Buying a motorcycle can seem daunting if you don’t know what to expect. Like a second-hand car, there are some things you should always check to ensure you’re safe to ride on the road. Here’s everything you should consider before buying your first second-hand motorcycle.
In New Zealand, getting a full motorcycle licence involves three steps. First, you’ll need to be sixteen years or older to get your learner licence, pass the theory test, and complete the basic skills handling test.
You can apply for a restricted licence if you are over sixteen and a half years of age and have held a learner's permit for six months. To complete your restricted licence test, you can either present your competency-based training assessment or book and pass a restricted practical driving test.
You must be 18 or older to get a full motorcycle licence in New Zealand. However, completing the competency-based training assessment can get a full licence once you are 17 ½. Once you are licenced for a motorcycle, you can start looking to buy your first second-hand bike. Just make sure you consider these five things before you buy:
One of the best things you can do before buying a second-hand motorbike is to know everything about the model you are about to buy. That way, you should be able to tell if anything is missing. On your visit to check out the bike, go over it carefully. Make sure the bike doesn’t have any visible crash damage.
There is a difference between cleaning a bike for a resell and keeping a bike in good condition. Ask the seller whether they’ve had any repairs performed on the bike. If they can point out replacement parts, that’s a good sign.
Check in the hard-to-reach places. These areas will show any signs of dirt or oil buildup. If the bike is dirty in these places, it might not be as well looked after as you think. While you can check the odometer, its’ not always the best indication of the bike's condition.
Push the bike around without starting up the engine. Take note of how easily it moves and whether any parts feel sticky or rubbed. You want to buy a secondhand motorcycle that moves freely. Avoid any bikes that have rust or dents and damage to the bike. You should also check the ground where the bike is stored for any signs of oil leakage.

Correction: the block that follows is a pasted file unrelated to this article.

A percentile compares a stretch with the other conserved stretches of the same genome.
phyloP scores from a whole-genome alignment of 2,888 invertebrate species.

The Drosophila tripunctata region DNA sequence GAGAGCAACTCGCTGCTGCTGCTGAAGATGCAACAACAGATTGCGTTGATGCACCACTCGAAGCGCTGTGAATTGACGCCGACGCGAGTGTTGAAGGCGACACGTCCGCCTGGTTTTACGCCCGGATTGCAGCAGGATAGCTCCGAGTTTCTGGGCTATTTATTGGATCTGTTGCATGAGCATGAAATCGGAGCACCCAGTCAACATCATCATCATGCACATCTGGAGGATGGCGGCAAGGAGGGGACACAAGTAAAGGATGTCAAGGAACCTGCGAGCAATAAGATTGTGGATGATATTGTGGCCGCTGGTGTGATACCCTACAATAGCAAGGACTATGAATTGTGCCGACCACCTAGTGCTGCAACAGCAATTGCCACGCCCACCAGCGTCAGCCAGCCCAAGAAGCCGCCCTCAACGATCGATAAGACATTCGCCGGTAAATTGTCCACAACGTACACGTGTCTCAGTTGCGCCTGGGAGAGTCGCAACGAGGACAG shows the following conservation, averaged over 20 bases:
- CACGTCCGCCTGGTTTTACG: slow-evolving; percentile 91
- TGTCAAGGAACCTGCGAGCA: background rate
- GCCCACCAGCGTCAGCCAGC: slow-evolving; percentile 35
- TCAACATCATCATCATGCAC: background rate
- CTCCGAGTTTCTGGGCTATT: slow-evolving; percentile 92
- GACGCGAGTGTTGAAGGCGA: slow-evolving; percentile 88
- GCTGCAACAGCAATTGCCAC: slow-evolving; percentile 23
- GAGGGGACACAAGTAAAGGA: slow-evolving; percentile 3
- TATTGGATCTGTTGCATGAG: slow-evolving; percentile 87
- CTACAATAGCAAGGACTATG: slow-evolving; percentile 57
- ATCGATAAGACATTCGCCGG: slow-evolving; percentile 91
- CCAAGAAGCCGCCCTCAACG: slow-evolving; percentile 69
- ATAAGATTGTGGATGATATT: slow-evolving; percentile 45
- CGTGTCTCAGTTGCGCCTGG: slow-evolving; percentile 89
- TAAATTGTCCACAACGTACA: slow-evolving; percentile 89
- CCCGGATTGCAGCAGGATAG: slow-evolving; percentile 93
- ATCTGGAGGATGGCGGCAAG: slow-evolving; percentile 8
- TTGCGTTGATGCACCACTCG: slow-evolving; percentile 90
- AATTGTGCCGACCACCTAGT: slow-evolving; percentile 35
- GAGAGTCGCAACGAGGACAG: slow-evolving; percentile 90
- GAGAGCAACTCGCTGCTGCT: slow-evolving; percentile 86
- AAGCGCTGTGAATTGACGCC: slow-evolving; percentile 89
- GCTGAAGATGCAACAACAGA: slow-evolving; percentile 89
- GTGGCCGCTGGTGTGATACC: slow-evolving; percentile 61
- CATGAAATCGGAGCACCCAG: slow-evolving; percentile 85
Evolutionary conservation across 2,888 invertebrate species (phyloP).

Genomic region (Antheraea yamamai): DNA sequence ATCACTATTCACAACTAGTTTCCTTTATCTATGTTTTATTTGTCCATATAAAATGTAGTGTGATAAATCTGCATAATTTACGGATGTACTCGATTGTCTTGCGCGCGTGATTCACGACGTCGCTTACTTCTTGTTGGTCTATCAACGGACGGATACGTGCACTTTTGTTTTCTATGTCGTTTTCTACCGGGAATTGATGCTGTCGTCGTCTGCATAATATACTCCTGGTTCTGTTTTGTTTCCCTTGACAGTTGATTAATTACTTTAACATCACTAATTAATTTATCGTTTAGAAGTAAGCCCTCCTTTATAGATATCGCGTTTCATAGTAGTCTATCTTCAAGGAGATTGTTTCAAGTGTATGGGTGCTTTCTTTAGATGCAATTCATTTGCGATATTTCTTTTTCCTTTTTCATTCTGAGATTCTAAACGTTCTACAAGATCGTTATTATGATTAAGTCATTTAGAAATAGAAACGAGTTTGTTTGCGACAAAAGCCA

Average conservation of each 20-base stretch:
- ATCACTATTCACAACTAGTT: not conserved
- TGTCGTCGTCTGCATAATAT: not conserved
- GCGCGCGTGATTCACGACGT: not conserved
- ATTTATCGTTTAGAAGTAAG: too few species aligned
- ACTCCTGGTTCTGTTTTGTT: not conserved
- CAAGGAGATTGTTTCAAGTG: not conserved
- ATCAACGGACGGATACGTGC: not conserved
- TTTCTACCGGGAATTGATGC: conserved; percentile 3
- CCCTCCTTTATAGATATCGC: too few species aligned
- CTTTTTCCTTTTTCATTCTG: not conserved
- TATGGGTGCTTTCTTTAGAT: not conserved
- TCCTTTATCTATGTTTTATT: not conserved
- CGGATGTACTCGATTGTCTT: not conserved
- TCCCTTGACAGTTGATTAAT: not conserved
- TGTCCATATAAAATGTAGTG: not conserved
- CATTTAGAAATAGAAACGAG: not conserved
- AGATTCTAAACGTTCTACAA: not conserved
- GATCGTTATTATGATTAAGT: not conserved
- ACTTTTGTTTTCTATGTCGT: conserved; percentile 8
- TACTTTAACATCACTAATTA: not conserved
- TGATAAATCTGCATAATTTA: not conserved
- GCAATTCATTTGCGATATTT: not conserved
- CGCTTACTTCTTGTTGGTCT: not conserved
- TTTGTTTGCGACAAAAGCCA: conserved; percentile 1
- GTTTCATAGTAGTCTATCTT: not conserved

One tip for bike-buying novices is to ask the seller to leave the bike cold. You always want to start a cold bike so that you can see how easily it runs. A motorcycle that is in good condition should start on the first try without any trouble.
Once you have the bike running, listen carefully to the engine. Ask the seller if the engine has had problems in the past. Look over the bike to check the condition of the tyres.
You should also check the oil level and the brake fluid's colour and level to ensure it is yellow, not brown or black. If it’s dark in colour, you’ll have to change it yourself after you buy the bike and it could be a sign that the owner hasn’t kept up with bike maintenance.
Finally, you should always take the bike for a test run. If the seller isn’t that happy with letting you ride the bike, it could signal something is wrong. Most sellers will be happy to take a photo of your motorcycle licence before allowing you to take it for a test run.
Before buying a secondhand motorcycle, you should always check that the VIN matches and that the numbers haven’t been restamped. If you’re unsure what they should look like, you can bring photos of factory-stamped numbers to the seller and compare them. Some bikes, like Harley Davidsons, have very high theft rates.
Privately owned motorbikes in New Zealand need to have a warrant of fitness, and it should be attached somewhere visible on the bike. WoFs last for three years for brand new bikes, 12 months for bikes between two and three years old and for as little as six months on bikes over twenty years old.
Ask about the bike's service history and if the seller has a written record of the work completed on the bike. In New Zealand, you don’t have to keep a logbook of the work, but it is an excellent way to keep track of bike maintenance.
While a background check isn’t essential, it is an excellent way to check if anything is ‘off’ with the motorcycle you plan on purchasing. In New Zealand, there are sites dedicated to providing vehicle information on cars, trucks and motorbikes. While these services aren’t free, they can help you avoid buying a bike that is stolen or has a history of being scrapped, written off by insurers or if there are outstanding finances on the bike.
There are around 55,000 illegally sold vehicles in New Zealand each year. Spending a little bit of money on a background check can help you avoid any headaches and keep you safer on the road. A full background check can tell you:
Remember to take your time when looking for a second-hand motorcycle. It’s always better to walk away from a sale than to settle for a bike you’re not sure is worth the money.
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